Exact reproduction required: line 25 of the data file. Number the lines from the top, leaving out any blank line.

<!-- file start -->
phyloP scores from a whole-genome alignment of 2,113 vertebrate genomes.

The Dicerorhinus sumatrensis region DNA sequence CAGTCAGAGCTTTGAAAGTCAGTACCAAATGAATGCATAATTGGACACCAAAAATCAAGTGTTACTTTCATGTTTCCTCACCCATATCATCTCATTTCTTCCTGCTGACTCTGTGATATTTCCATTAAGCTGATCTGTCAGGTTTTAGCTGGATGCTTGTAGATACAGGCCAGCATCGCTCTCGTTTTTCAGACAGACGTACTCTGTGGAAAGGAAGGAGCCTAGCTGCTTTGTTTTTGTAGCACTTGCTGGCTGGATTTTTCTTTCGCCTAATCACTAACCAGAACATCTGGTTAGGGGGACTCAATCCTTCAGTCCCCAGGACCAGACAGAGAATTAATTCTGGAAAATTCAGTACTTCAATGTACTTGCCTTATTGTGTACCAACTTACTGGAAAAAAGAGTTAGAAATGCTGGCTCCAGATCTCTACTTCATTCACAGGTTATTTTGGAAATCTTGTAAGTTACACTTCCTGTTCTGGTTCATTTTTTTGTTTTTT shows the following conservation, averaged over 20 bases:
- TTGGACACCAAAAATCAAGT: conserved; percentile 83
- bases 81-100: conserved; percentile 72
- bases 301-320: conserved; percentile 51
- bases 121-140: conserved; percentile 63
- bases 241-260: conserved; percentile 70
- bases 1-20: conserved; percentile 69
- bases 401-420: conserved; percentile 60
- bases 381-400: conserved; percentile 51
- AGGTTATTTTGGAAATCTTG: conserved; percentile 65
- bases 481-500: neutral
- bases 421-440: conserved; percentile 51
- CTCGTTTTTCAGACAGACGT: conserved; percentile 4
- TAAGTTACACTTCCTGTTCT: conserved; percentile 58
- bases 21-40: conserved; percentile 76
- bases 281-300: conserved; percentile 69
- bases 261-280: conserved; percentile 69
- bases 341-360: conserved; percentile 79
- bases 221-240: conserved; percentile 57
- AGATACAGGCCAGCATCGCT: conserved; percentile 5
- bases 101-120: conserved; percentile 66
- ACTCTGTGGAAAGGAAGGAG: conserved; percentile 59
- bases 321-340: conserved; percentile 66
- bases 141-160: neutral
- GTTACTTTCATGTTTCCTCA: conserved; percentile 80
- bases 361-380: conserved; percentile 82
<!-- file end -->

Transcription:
- bases 141-160: neutral